1) Hang the wallpaper on the ceiling. This is a two-person job, and a scaffold is VERY helpful. The wallpaper we got was prepasted, but they recommended that we use additional paste, since it was going on a ceiling. We prepasted, booked the wallpaper for the appropriate time, and began to hang, one piece at a time.

2) Carefully line up the seams of the wallpaper- this is probably the most tedious part of the project. We found the easiest way was to have one person in charge of lining up seams, with the other person firmly pasting behind. You have to move fast so the paste doesn't dry out!

3) Schedule a massage to soothe your sore back and shoulders from the wallpaper-hanging -on-the-ceiling process. (I'm not kidding- you'll need it... and deserve it- think of the money you are saving!)

4) Use a paintbrush or small, thick-napped roller to apply the paint. We found that, with the texture, we needed to roll on the paint, then use the brush to get the paint evenly into crevices without glops. Again, a scaffold is very, VERY helpful.

5) Have friends over to see if they can tell it isn't real! (This is the fun part!)

Tuesday, March 20, 2007

Jeremy and Teri are Moving to MN!!

This is an exciting post for me- For those of you who don't know me personally, here's a synopsis:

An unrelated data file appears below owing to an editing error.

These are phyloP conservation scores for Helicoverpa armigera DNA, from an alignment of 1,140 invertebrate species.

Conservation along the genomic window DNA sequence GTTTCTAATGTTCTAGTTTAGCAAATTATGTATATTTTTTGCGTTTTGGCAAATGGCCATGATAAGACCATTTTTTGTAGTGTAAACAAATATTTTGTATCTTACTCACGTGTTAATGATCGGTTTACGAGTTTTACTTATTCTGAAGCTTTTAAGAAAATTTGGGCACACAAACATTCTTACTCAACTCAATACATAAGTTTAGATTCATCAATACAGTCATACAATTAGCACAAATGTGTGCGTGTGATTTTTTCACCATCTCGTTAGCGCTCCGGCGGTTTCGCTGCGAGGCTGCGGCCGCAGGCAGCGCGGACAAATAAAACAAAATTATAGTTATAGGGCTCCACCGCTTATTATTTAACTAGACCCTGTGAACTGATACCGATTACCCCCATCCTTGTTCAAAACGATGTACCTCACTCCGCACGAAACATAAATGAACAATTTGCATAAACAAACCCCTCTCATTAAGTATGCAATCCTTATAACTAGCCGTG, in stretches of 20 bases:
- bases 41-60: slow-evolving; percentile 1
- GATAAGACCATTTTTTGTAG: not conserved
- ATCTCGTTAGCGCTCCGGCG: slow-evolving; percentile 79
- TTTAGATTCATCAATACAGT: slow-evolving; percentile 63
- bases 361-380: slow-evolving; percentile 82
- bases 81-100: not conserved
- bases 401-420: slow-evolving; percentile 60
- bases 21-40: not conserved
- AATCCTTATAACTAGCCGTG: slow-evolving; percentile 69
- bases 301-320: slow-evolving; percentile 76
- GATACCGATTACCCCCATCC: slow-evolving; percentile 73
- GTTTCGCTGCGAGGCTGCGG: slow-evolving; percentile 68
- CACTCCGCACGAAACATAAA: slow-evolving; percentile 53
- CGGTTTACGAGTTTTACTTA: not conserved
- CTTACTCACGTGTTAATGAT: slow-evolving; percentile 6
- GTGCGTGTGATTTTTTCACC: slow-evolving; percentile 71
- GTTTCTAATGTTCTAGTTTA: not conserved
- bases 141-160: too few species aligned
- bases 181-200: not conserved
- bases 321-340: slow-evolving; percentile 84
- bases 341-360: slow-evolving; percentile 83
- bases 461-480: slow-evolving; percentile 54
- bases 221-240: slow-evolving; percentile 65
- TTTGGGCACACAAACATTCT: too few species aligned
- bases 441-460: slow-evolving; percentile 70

I moved from Michigan to Minnesota about 6 years ago to attend graduate school. I loved the Twin Cities, so I stayed. My family lives in Michigan, and they don't get out to sunny Minnesota very often, (despite my consistent recruitment!) I have been lobbying both of my brothers (as well as various friends, and oh yeah, parents) to move out here. For a brief instant, it seemed like I might have a chance with my brother Jeremy, when he applied to medical school at the University of Minnesota and at Mayo Clinic. But, alas, he stayed in Detroit for medical school, lives next door to our other brother, and an hour away from our hometown- which is TWELVE hours from me, by car.
BUT NOW!! He is graduating from med school and had to choose potential places for residency. Again, the University of Minnesota and the Mayo Clinic made the list. He interviewed at 13 places, and finally got his match- the MAYO CLINIC!!!
So, my brother and sister-in-law are bound for Rochester, MN, about an hour-and-a-half away from MEEEE!!
I'm pretty excited.
And now I'll have help recruiting everyone else.... Christopher? Mom? Dad?

Sunday, March 18, 2007

Living room additions...

Who says hand-me-downs are second rate? We just got a very comfy easy chair from Sean's parents to help complete the living room. After we got that all positioned, we decided that the short bookcase in the opposite corner was just a mess. And with the living room so close to being done, we just had to go get a different bookcase. Right then.